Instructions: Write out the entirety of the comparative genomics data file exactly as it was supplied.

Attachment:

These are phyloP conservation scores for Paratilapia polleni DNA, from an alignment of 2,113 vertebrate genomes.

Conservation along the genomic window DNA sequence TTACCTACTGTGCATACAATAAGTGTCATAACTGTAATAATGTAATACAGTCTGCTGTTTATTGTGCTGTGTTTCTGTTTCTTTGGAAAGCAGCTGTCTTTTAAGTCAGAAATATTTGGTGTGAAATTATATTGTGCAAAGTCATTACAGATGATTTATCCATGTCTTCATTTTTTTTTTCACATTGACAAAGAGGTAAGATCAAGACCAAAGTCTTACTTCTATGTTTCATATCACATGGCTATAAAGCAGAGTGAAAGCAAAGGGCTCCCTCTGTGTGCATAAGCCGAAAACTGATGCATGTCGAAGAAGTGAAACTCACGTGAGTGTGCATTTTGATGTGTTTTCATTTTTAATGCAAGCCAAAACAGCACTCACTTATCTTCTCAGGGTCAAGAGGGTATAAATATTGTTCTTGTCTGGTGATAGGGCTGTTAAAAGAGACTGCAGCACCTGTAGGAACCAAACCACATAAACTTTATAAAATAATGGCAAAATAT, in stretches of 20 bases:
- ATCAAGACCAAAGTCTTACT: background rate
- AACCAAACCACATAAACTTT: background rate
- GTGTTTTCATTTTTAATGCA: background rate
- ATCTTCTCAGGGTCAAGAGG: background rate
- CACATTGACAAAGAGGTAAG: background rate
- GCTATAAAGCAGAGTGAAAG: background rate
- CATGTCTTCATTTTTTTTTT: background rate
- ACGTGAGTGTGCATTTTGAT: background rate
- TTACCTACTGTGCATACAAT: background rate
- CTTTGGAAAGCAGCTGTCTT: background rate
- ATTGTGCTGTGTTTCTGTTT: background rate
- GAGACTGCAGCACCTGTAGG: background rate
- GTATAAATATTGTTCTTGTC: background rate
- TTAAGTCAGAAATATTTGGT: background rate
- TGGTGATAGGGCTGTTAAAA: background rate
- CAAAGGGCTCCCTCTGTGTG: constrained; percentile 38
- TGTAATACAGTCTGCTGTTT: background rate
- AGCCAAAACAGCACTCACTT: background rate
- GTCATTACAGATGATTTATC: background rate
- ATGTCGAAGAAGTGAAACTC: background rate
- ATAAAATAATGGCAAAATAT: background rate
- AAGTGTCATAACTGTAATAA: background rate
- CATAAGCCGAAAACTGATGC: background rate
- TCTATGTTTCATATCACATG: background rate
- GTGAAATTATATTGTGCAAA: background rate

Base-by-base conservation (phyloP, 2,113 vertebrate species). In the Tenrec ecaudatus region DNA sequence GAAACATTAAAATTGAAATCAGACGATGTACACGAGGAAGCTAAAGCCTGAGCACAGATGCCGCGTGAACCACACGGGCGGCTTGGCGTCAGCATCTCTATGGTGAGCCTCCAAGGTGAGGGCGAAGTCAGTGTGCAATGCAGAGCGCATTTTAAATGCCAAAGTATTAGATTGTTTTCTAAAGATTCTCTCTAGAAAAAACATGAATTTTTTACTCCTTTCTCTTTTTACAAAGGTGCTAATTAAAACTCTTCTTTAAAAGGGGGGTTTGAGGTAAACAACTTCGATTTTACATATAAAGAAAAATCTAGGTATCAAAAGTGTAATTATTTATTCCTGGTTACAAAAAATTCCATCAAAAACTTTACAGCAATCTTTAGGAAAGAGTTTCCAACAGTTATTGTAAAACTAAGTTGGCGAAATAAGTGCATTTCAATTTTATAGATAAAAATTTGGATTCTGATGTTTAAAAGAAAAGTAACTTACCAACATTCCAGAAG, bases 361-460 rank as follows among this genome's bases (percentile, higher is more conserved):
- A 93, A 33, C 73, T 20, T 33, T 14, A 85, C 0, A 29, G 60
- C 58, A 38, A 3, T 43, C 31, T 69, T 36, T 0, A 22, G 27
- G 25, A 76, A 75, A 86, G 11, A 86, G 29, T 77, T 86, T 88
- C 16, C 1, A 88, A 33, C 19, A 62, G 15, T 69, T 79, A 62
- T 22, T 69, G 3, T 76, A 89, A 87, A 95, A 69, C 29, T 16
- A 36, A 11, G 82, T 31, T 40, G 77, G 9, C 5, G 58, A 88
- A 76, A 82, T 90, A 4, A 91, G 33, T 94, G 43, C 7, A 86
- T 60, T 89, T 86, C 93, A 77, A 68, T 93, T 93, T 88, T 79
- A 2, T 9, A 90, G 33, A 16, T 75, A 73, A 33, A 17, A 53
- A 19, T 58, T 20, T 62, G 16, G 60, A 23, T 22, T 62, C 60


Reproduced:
These are phyloP conservation scores for Paratilapia polleni DNA, from an alignment of 2,113 vertebrate genomes.

Conservation along the genomic window DNA sequence TTACCTACTGTGCATACAATAAGTGTCATAACTGTAATAATGTAATACAGTCTGCTGTTTATTGTGCTGTGTTTCTGTTTCTTTGGAAAGCAGCTGTCTTTTAAGTCAGAAATATTTGGTGTGAAATTATATTGTGCAAAGTCATTACAGATGATTTATCCATGTCTTCATTTTTTTTTTCACATTGACAAAGAGGTAAGATCAAGACCAAAGTCTTACTTCTATGTTTCATATCACATGGCTATAAAGCAGAGTGAAAGCAAAGGGCTCCCTCTGTGTGCATAAGCCGAAAACTGATGCATGTCGAAGAAGTGAAACTCACGTGAGTGTGCATTTTGATGTGTTTTCATTTTTAATGCAAGCCAAAACAGCACTCACTTATCTTCTCAGGGTCAAGAGGGTATAAATATTGTTCTTGTCTGGTGATAGGGCTGTTAAAAGAGACTGCAGCACCTGTAGGAACCAAACCACATAAACTTTATAAAATAATGGCAAAATAT, in stretches of 20 bases:
- ATCAAGACCAAAGTCTTACT: background rate
- AACCAAACCACATAAACTTT: background rate
- GTGTTTTCATTTTTAATGCA: background rate
- ATCTTCTCAGGGTCAAGAGG: background rate
- CACATTGACAAAGAGGTAAG: background rate
- GCTATAAAGCAGAGTGAAAG: background rate
- CATGTCTTCATTTTTTTTTT: background rate
- ACGTGAGTGTGCATTTTGAT: background rate
- TTACCTACTGTGCATACAAT: background rate
- CTTTGGAAAGCAGCTGTCTT: background rate
- ATTGTGCTGTGTTTCTGTTT: background rate
- GAGACTGCAGCACCTGTAGG: background rate
- GTATAAATATTGTTCTTGTC: background rate
- TTAAGTCAGAAATATTTGGT: background rate
- TGGTGATAGGGCTGTTAAAA: background rate
- CAAAGGGCTCCCTCTGTGTG: constrained; percentile 38
- TGTAATACAGTCTGCTGTTT: background rate
- AGCCAAAACAGCACTCACTT: background rate
- GTCATTACAGATGATTTATC: background rate
- ATGTCGAAGAAGTGAAACTC: background rate
- ATAAAATAATGGCAAAATAT: background rate
- AAGTGTCATAACTGTAATAA: background rate
- CATAAGCCGAAAACTGATGC: background rate
- TCTATGTTTCATATCACATG: background rate
- GTGAAATTATATTGTGCAAA: background rate

Base-by-base conservation (phyloP, 2,113 vertebrate species). In the Tenrec ecaudatus region DNA sequence GAAACATTAAAATTGAAATCAGACGATGTACACGAGGAAGCTAAAGCCTGAGCACAGATGCCGCGTGAACCACACGGGCGGCTTGGCGTCAGCATCTCTATGGTGAGCCTCCAAGGTGAGGGCGAAGTCAGTGTGCAATGCAGAGCGCATTTTAAATGCCAAAGTATTAGATTGTTTTCTAAAGATTCTCTCTAGAAAAAACATGAATTTTTTACTCCTTTCTCTTTTTACAAAGGTGCTAATTAAAACTCTTCTTTAAAAGGGGGGTTTGAGGTAAACAACTTCGATTTTACATATAAAGAAAAATCTAGGTATCAAAAGTGTAATTATTTATTCCTGGTTACAAAAAATTCCATCAAAAACTTTACAGCAATCTTTAGGAAAGAGTTTCCAACAGTTATTGTAAAACTAAGTTGGCGAAATAAGTGCATTTCAATTTTATAGATAAAAATTTGGATTCTGATGTTTAAAAGAAAAGTAACTTACCAACATTCCAGAAG, bases 361-460 rank as follows among this genome's bases (percentile, higher is more conserved):
- A 93, A 33, C 73, T 20, T 33, T 14, A 85, C 0, A 29, G 60
- C 58, A 38, A 3, T 43, C 31, T 69, T 36, T 0, A 22, G 27
- G 25, A 76, A 75, A 86, G 11, A 86, G 29, T 77, T 86, T 88
- C 16, C 1, A 88, A 33, C 19, A 62, G 15, T 69, T 79, A 62
- T 22, T 69, G 3, T 76, A 89, A 87, A 95, A 69, C 29, T 16
- A 36, A 11, G 82, T 31, T 40, G 77, G 9, C 5, G 58, A 88
- A 76, A 82, T 90, A 4, A 91, G 33, T 94, G 43, C 7, A 86
- T 60, T 89, T 86, C 93, A 77, A 68, T 93, T 93, T 88, T 79
- A 2, T 9, A 90, G 33, A 16, T 75, A 73, A 33, A 17, A 53
- A 19, T 58, T 20, T 62, G 16, G 60, A 23, T 22, T 62, C 60